A British Bangladeshi perspective on self-care with journalist Tahmina Begum
By Samia Abbasi, Editor
Taking care of ourselves hasn’t been easy during the pandemic. In the midst of lurching days cooped up at home in May, I subscribed to The Aram newsletter founded by Tahmina Begum. To me, The Aram takes those complex emotions and things we’re thinking about as women of color, brings them to life in bite-sized paragraphs, and makes you feel a little less alone and a little more settled. Reading and listening to empowering media like The Aram has become part of my self-care routine during the pandemic.
Writer, editor, and consultant Tahmina Begum is the conversation-starter behind The Aram. She’s been a journalist for around 8 years now, and her work focuses on the intersection between race, politics, and how it affects macro and micro-cultures. Her work also aims to amplify the voices of women of color and Muslim women. And, might I add, Tahmina has one the most delightful Instagrams, with her colorful eyeshadow looks, vintage outfits, and humorous captions. Read on to learn why Tahmina started The Aram and what self-care means to her — Mom’s food and self-kindness included.
Q1. What inspired you to start The Aram?
I always say, as important as it is to talk about the really difficult things that make existing that little bit harder, as a woman of colour and a Muslim woman, it's crucial we speak about the joyous things.
“The Aram has been purposely created for joyful reading. In a climate where everything can feel rushed and reactionary, this email is supposed to make your mind feel both lighter and wider.” —The Aram by Tahmina Begum
It's easier to sell our trauma and share the stories of our pain across the mainstream media, which I still find very problematic. I want The Aram to be a home for our kinder stories, the stories that make up the rest of us, other than our collective and individual suffering. Where we can talk about food, heritage, histories and what I like to call the 'in-between stories.' The crucial moments that people usually don't think are worth documenting. So, The Aram started off as a space where I could write honestly and joyously centring the women around me.
Q2. How has your South Asian identity played a part in writing The Aram?
My South Asian identity is fluid and is a part of me just as being British is a part of me, just as wearing gold jewellery while I write most days is a part of me, just as prayer is a part of me. Being Bengali is the centre of who I am, not because I feel like it has to be that way, but because I choose it to be, and that's where my roots are.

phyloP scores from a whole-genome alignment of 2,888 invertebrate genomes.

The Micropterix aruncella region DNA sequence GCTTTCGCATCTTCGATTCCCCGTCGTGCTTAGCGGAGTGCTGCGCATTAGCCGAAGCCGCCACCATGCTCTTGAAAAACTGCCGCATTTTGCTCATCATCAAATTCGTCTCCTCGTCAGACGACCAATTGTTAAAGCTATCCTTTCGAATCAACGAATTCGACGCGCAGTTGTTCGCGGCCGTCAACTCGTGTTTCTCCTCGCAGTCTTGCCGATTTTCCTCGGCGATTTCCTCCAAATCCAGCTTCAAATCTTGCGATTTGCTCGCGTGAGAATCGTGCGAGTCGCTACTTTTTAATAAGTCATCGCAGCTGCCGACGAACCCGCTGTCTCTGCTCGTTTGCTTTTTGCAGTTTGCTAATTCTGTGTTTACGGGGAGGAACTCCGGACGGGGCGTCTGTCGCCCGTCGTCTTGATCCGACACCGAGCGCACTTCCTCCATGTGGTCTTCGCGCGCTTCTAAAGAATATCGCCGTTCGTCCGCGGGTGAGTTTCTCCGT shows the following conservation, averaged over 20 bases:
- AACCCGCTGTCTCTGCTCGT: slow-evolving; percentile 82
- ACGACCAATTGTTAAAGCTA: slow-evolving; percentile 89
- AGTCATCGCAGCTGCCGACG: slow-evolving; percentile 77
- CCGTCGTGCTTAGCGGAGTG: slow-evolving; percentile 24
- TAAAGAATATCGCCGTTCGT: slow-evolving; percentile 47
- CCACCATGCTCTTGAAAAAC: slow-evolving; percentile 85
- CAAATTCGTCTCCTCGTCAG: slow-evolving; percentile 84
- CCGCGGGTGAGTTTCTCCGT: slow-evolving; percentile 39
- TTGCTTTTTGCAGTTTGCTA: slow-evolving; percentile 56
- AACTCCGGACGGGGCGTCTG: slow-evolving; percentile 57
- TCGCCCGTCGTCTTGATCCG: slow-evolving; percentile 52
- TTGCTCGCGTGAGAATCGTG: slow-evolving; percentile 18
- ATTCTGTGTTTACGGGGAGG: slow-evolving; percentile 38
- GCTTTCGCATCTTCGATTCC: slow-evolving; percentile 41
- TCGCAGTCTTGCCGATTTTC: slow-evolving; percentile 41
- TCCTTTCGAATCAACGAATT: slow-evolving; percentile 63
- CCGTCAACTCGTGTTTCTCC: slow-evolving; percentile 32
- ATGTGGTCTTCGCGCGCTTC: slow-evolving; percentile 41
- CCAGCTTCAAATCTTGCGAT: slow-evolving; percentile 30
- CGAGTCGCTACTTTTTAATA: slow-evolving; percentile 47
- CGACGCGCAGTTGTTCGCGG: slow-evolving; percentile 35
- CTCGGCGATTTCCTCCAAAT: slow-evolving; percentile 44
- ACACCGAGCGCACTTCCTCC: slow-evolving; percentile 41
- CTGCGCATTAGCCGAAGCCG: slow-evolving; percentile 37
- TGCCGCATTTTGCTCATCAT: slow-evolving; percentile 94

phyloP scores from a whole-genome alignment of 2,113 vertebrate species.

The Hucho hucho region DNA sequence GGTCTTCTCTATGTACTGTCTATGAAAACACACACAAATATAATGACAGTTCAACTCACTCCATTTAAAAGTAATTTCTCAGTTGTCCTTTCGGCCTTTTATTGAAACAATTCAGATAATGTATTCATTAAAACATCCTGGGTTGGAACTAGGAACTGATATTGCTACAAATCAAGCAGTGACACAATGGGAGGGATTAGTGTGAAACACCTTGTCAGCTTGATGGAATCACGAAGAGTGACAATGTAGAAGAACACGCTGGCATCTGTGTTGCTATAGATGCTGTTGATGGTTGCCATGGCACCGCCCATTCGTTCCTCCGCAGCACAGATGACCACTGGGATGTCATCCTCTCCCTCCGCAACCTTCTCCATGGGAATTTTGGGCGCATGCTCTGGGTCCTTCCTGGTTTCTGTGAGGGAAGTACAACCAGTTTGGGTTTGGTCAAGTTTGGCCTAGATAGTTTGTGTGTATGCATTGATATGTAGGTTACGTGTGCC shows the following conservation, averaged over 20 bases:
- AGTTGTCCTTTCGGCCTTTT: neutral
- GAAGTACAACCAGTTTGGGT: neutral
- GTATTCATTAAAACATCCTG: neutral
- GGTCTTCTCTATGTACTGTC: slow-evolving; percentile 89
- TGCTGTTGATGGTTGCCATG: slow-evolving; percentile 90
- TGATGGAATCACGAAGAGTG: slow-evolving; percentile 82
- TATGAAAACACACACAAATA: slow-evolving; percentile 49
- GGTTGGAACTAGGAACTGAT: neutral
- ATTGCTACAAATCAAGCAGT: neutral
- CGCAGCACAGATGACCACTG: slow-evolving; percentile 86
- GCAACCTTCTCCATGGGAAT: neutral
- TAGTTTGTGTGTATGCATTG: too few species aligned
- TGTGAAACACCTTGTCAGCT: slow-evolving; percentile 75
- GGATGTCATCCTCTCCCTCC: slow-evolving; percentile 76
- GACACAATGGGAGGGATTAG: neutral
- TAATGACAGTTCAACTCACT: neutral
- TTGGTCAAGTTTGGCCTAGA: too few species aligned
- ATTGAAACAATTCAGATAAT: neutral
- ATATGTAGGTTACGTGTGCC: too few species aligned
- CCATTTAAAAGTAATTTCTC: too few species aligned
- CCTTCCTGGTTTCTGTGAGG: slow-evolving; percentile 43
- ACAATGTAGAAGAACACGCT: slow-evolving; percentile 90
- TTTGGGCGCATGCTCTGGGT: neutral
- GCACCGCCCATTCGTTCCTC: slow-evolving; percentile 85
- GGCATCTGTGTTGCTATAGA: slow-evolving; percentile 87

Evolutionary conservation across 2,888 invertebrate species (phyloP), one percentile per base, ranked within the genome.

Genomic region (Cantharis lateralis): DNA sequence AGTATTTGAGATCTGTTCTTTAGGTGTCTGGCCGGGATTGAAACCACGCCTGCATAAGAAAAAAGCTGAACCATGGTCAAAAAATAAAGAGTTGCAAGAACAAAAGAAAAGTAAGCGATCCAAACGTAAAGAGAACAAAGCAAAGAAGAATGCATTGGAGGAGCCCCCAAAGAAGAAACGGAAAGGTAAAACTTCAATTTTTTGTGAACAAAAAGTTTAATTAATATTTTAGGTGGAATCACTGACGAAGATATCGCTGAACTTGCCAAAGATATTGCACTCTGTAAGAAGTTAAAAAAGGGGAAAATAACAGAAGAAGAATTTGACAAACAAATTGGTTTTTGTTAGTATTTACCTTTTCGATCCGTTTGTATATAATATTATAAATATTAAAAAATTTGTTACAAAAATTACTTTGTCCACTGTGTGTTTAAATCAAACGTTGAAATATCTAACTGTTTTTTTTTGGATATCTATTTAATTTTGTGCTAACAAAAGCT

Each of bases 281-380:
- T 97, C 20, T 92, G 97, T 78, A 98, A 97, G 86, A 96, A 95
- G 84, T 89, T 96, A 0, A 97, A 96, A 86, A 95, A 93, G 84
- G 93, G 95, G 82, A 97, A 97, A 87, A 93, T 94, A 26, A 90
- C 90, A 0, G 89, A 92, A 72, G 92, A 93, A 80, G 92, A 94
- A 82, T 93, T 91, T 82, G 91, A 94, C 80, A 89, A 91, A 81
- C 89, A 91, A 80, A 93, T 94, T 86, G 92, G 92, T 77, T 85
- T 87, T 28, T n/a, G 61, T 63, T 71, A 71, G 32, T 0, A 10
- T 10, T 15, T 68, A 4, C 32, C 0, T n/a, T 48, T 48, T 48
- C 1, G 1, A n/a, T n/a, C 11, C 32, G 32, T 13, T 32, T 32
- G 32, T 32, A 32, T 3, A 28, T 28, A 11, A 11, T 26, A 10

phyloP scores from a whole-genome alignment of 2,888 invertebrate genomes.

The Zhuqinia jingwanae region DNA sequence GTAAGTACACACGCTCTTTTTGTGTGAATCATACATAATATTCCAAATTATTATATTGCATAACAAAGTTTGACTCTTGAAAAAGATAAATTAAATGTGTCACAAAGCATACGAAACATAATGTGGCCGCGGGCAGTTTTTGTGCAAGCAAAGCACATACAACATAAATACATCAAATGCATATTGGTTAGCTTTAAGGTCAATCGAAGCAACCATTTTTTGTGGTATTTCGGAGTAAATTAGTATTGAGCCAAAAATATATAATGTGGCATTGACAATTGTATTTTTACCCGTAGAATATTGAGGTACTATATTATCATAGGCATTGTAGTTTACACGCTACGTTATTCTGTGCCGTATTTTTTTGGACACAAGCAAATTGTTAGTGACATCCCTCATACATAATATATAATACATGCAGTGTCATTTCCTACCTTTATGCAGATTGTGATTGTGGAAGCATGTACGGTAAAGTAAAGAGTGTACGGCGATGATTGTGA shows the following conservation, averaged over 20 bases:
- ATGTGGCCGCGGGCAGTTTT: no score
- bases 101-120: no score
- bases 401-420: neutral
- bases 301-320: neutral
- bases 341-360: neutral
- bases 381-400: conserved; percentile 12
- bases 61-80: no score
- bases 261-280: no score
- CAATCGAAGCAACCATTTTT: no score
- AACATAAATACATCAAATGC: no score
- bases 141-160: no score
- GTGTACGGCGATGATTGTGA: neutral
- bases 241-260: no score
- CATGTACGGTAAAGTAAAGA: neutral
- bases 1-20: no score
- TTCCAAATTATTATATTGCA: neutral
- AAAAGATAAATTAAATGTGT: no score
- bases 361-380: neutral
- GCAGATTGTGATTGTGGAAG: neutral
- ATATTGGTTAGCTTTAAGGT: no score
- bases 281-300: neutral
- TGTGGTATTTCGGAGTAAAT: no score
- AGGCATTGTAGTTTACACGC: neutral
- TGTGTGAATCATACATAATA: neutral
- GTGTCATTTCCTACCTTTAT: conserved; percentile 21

'Aram' means 'comfort' and 'ease' in Bangla, it's a reflection of where I'm always trying to be and feel, Alhamdullilah.
photo credit: Tahmina Begum
Q3. Growing up, how were you socialized to think about self-care?
Growing up in a British Deshi household, self-care was deeply-rooted in our cultures and how we look after each other, but it didn't and still doesn't look like how the West sees wellness or self-care.
It wasn't long baths or massages, it was making sure we always had my mother's cooking and my aunts and my grandmothers and fathers on the table, too. It was in the community and sharing stories before and after the Partition. It was in the way my hair was always chopped short as a child, so it would grow to be 'thick' when I'm older and always basted in oil. It was in both the different worldly humour and trinkets that were passed on. Whether that's a prayer mat, earrings or even a cooking pot.
Q4. What does self-care look like for you?
My version of self-care now may look more 'selfish' than the women before me — more massages and facials and all the lovely things when I can, but I also have a different working lifestyle to my ancestors, for example. The most key self-care change that's happened in my life is continuing to be kind to myself and learning to forgive myself as I go on. We all have no idea what we're doing and making it up as we go — we're all in the same boat.
“The thing with loving yourself is that it is your life's work. There is no time frame in which you should have been good at this by now. No accolade achieved that can merit a sense of self-completion. Nothing which means you don't have to try with yourself anymore.” —The Aram by Tahmina Begum
Q5. What are some self-care rituals you’ve observed from the women in your life?
In regard to self-care rituals I’ve observed, it’s about honouring women and the different choices we've all made. Being brave and generous with one's personal time and love. Feeding women well when they're good and even more so when it's a difficult time. Knowing, like my aunt says, that the one who loves the most in the room, doesn't lose anything at all and that frankly, is a key way I look after myself and others, especially other women.
photo credit: Tahmina Begum
Q6. What does your everyday beauty routine look like?
Honestly, I'm such a 'feelings' person, so it depends on the day. Some days, I wake up and I cleanse and oil my face and I might gua-sha away the lymphatic drainage. Half the days I won't wear makeup but I'll pile on my jewellery, Alhamdullilah. Or there will be days, where I'll want to do a tinted moisturiser from Laura Mercier, lots of mascara and pink blushed cheeks. Other days, I feel like washing my lids with three different kinds of blue or I'm in the mood for a sultry 60's eyeliner.
Or maybe raspberry coloured lipstick that looks like I've gone fruit picking or made out with someone cute. It's all in my feeling and mood.
photo credit: Tahmina Begum
However, the one thing that remains the same is because I have very shiny and straight hair (mashallah and that), I always like to put a Jen Atkin kind of wave to make sure it's got some volume. All in the feeling!